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I have been explaining about the need to have a campaign ready when you are going to "meet the press". This means you should have already prepared several press releases, a company newsletter, a media kit and a media list for your specific market.

When we discussed the media kit, too often companies feel it can be costly and only print about 50 kits (if even that many) thinking that only 20 or 25 reporters exist in their industry. The problem is that you will need more kits because reporters move around and many times you will be asked to send a second kit to a different reporter at that same publication.

So what’s the solution? How about creating an Online Media Kit! This doesn’t mean you completely ignore the tangible, printed press kits. It just reduces the amount of printed copies that you would have mailed out, and allows you to distribute the printed kits at trade shows, or press conferences.

An online media kit can be an excellent tool for reporters and other press to access information about your company. Plus, you can easily update the kit without the fear of "printing" too many.

I want to again point out that pitching a story takes time and careful planning. Don’t make yourself hidden to the media, but also keep in mind they do not like constant calls that have no substance either.
Choose three or four of the reporters from your list that you feel can benefit your company. Stay in touch with them to develop a good relationship. Don’t send them gifts; just provide honest and real information about what your company is doing.

Remember the release or story you sent to an editor about four weeks ago, well, they called and want more information, and a press kit. By now you’re wondering what to send. Stop for a minute. Now continue to read my tip for today. I’ll make this easy for you and explain how to prepare a press kit.

First, a press kit is good to have because it helps an editor or reporter know about your company, the key people, and the primary products or services you offer. Some publicity firms try to make these become a work of art. They like to submit them at the annual PRSA awards banquet. Well, that’s good for them, but it may not get the attention of the media.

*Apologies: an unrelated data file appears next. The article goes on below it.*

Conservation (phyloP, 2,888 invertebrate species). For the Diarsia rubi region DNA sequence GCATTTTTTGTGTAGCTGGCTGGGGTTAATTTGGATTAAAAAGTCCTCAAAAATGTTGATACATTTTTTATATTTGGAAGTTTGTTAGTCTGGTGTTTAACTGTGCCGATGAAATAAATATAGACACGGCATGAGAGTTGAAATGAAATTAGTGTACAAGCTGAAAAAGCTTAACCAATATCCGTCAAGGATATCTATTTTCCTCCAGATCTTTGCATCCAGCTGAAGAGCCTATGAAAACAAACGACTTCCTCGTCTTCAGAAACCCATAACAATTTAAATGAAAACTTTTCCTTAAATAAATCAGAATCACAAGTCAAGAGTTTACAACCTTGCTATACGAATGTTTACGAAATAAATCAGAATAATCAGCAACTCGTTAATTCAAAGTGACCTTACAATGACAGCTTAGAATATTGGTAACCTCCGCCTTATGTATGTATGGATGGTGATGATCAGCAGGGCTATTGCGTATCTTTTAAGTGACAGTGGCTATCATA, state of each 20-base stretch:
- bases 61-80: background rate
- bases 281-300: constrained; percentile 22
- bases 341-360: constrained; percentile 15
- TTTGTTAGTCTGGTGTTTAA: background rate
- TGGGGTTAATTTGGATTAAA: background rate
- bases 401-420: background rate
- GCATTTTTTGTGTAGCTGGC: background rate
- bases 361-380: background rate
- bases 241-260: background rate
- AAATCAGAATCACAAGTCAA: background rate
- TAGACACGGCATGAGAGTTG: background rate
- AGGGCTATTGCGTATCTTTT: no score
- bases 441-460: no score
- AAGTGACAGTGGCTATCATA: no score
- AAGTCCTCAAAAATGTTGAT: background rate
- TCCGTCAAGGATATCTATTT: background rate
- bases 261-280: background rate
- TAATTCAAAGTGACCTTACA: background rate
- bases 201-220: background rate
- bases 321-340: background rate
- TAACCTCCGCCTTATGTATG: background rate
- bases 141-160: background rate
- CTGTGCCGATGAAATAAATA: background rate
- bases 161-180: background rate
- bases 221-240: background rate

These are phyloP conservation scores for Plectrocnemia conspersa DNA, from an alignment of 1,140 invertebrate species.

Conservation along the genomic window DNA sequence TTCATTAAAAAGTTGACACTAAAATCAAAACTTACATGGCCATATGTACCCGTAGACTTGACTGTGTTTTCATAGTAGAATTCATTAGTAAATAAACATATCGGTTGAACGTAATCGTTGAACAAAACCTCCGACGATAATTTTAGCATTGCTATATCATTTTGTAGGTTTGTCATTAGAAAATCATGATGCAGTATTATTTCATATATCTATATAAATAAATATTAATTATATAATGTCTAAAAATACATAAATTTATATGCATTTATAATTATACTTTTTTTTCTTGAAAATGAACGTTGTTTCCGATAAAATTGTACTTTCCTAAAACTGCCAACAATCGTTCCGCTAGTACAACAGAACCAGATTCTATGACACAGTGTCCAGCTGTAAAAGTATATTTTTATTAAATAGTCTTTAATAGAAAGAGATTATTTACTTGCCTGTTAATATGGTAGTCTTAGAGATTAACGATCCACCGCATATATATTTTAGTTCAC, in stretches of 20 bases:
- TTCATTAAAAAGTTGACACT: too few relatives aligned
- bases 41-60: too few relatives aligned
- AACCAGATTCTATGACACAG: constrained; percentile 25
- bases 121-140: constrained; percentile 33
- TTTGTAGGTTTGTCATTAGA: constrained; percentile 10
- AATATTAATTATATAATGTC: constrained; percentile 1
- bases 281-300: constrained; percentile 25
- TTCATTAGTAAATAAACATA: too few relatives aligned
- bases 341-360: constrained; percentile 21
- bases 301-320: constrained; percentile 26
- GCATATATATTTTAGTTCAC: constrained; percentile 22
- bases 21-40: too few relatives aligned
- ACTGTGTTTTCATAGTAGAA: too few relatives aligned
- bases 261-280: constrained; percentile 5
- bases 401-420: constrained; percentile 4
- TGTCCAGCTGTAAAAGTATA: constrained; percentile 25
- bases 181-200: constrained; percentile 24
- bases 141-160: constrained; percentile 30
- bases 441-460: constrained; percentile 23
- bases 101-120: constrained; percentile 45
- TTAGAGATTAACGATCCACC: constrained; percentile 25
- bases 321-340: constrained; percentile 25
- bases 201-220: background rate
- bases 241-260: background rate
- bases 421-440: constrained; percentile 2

A press kit includes a folder. It doesn’t have to be a simple store bought folder, but it shouldn’t be a unique die cut folded cover that is very difficult to re-close when opened.

The folder should have your company logo on it, maybe in color, if your budget allows. Inside is where all the good stuff about your company. One page is called the “Fact Sheet”. This is a quick summary sheet that reporters will save as a reference for your company. It will have all the contact information, a short one or two sentence of your core business and your target market. Sometimes you can include things like sales projections and list the latest products introduced for the year.

A series of sheets should follow. Create one page for each key personnel, such as the CEO, COO, VP’s, Sales/Marketing, etc. When you can, include a photo of these people, it adds a human element to your press kit. On the other side of the folder, I forgot to mention that it is best to have a two-sided pocket folder, will be recent press releases and any published articles about the company. If you have any literature about new items or services, include them in the kit.